How do you build bushfire resistant houses in bushfire prone areas? And is building a bushfire resistant house worthwhile wherever you are?
Using a bushfire consultant is essential to improve the design of your bushfire resistant house, and your overall solution to site design and management.
And it is also worthwhile to understand what makes a home bushfire-resistant, so you can make informed decisions in any new build or renovation.
In this video, we talk about Jeff Dau’s recommendations for reviewing your project plans, and how distances to vegetation can help with building a bushfire resistant house in bushfire prone areas. We also talk about the overall bushfire standard of your build, and how sprinkler systems may factor into your choices as well.
In this interview, I speak with Jeff Dau from Ember Bushfire Consulting.
EMBER Bushfire Consulting is a team of qualified, accredited and experienced fire industry professionals.
Co-Founder, Jeff Dau, has had 28 years of experience as a professional in the fire services industry. For the past 12 years this has been in a range of fire safety fields including fire safety engineering, bushfire protection, building certification and regulation and urban planning.
So let’s dive in.
Amelia Lee + Jeff Dau (Ember Bushfire Consulting)
[Amelia Lee]: What’s been your thoughts in terms of looking at distances to vegetation in areas that might not have necessarily bushfire overlays now …
What is your recommendation to people about looking at distances to vegetation and things like that, and perhaps considering a different standard for their home?
[Jeff Dau]: So AS3959, rightly or wrongly, stops at 100 metres. So where it says that you are within 100 metres of this unmanaged or classified vegetation, then you adopt the standard. Beyond that, it says that effectively you’d be BAL Low.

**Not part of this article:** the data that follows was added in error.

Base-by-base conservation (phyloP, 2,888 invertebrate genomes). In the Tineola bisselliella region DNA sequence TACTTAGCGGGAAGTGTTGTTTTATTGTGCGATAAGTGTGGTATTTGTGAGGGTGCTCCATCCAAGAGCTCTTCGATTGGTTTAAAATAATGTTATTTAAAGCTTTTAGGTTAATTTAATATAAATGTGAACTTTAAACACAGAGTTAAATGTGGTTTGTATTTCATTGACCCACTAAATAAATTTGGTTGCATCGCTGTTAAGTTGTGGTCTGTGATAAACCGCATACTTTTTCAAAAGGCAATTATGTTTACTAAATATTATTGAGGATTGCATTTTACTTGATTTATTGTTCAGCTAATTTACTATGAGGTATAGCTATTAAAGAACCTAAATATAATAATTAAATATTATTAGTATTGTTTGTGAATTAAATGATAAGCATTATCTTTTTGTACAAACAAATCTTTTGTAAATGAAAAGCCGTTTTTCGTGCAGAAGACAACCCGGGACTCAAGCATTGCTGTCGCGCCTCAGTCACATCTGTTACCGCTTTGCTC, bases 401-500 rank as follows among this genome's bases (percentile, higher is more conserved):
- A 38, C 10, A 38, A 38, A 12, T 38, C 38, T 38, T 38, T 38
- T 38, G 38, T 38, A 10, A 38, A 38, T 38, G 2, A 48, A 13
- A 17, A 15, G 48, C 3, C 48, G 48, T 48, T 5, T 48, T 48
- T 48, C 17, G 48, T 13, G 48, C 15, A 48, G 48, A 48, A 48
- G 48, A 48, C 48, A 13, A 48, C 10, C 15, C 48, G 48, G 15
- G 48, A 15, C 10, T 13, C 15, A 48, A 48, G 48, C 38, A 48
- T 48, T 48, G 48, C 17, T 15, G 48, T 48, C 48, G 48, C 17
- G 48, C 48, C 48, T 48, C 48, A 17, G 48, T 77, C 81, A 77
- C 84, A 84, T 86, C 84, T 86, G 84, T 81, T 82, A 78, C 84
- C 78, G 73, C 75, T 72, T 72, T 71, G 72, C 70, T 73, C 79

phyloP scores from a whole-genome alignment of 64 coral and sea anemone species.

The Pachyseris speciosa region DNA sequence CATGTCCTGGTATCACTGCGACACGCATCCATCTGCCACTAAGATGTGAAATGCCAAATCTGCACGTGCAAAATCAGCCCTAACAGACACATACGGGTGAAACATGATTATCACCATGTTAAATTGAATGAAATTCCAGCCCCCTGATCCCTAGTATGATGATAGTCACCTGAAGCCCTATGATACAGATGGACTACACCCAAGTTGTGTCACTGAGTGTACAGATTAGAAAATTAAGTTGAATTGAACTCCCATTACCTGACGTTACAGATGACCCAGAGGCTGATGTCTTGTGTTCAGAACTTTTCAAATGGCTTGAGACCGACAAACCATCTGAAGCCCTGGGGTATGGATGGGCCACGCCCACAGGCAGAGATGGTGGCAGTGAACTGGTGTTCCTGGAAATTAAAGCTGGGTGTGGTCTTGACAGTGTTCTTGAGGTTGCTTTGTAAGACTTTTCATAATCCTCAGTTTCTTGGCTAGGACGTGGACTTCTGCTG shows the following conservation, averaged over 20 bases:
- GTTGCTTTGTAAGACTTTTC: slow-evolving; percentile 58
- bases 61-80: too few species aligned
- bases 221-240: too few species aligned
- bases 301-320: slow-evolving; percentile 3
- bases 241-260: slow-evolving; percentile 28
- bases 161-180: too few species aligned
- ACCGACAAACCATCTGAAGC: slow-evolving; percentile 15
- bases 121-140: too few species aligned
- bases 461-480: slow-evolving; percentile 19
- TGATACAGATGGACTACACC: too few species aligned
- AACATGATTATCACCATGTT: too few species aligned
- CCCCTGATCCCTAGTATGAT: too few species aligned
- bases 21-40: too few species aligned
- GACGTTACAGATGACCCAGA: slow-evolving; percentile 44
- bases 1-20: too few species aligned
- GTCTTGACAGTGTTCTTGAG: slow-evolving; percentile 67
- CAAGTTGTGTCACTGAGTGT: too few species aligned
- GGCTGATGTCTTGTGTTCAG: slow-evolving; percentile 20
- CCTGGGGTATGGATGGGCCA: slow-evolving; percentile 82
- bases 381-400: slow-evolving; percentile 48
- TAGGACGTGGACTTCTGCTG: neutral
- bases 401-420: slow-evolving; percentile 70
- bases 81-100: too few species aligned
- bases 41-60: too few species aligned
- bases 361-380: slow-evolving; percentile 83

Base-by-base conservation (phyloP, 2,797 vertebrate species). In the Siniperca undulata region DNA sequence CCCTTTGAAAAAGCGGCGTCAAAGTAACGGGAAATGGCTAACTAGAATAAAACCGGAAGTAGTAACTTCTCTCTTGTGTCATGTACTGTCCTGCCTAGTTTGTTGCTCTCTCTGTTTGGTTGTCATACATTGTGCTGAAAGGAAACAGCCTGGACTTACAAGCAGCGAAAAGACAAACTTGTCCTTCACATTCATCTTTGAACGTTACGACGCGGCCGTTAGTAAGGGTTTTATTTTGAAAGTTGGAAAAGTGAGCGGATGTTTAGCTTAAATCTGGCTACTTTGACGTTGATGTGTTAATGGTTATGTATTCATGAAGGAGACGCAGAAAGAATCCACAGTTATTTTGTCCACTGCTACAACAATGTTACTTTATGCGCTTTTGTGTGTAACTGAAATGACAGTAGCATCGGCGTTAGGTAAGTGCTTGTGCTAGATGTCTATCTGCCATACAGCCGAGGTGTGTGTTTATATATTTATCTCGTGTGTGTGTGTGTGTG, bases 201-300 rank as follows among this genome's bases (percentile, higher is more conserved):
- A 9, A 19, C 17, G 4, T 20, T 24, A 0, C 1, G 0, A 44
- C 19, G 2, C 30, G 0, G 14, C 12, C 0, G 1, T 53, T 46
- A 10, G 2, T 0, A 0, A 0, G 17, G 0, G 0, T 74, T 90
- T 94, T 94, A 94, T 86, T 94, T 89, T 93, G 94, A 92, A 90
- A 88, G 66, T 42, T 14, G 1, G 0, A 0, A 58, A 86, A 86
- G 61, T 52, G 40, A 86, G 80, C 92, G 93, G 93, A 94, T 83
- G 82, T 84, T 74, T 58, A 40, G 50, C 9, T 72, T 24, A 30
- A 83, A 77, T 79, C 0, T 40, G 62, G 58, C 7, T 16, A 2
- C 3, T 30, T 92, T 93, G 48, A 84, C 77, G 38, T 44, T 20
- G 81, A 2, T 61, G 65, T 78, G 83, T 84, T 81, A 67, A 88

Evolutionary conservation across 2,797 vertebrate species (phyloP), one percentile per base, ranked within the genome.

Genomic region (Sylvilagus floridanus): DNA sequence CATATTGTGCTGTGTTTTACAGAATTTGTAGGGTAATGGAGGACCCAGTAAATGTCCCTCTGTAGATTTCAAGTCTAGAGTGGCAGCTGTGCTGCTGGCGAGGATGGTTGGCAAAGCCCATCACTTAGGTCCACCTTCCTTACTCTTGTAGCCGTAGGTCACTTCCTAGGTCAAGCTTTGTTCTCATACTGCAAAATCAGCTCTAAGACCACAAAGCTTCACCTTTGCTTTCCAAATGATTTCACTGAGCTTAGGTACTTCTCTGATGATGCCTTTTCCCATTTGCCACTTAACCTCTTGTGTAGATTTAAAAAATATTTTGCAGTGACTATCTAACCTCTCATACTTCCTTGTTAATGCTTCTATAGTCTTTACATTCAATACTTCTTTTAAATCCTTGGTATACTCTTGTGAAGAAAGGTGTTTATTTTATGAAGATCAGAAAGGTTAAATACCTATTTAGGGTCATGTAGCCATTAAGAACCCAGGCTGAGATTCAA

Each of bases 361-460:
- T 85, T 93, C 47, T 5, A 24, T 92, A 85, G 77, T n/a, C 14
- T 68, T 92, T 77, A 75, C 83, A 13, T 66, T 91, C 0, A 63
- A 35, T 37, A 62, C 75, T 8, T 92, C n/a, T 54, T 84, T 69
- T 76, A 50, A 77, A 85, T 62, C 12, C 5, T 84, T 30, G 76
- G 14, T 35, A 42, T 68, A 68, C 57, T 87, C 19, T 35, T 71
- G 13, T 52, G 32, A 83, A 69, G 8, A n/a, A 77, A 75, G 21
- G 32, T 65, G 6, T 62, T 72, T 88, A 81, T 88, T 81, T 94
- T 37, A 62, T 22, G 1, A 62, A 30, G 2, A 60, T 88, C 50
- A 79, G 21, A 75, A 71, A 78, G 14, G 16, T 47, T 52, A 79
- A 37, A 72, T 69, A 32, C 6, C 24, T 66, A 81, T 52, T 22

It’s not saying that there’s no risk. It’s just saying that there’s a low risk and it doesn’t warrant anything else. And that was done for, for a number of reasons, obviously for the cost. But through the work that Justin Leonard (CSIRO) has done, we can see that property destruction can happen.
Certainly here in Duffy, it happened up to about 700 metres, where there was actual ember attack. Now, I’m not talking about spotfires. Spotfires are different things. We’re talking about that shower of embers. There is a good argument for due diligence and just for looking after the asset to provide ember protection.
I think ember protection, full stop, is just a really good thing to do for any Australian home. You’ve got some insulation benefits there. You’ve got the insect, you know, that keeps the critters out as well. That … generally the ember mesh is the, you know, the very rigid type. So you’ve got security benefits there as well. It just makes sense.
So I would suggest, even if you’re beyond that, it’s just … and you’ve got scope within your budget, then I would say go for a BAL 12.5. It’s just a really good fit for most Australian environments.
Even if you’re in the city and again, you’re within, you know, 300 to 500 metres of bushland. We’ve got plenty of it here in Canberra, I live very close to the Black Mountain, and it would be a very good fit for here. So those things are really good.
I just will pick up on a point as well. AS3959 is all about passive protection.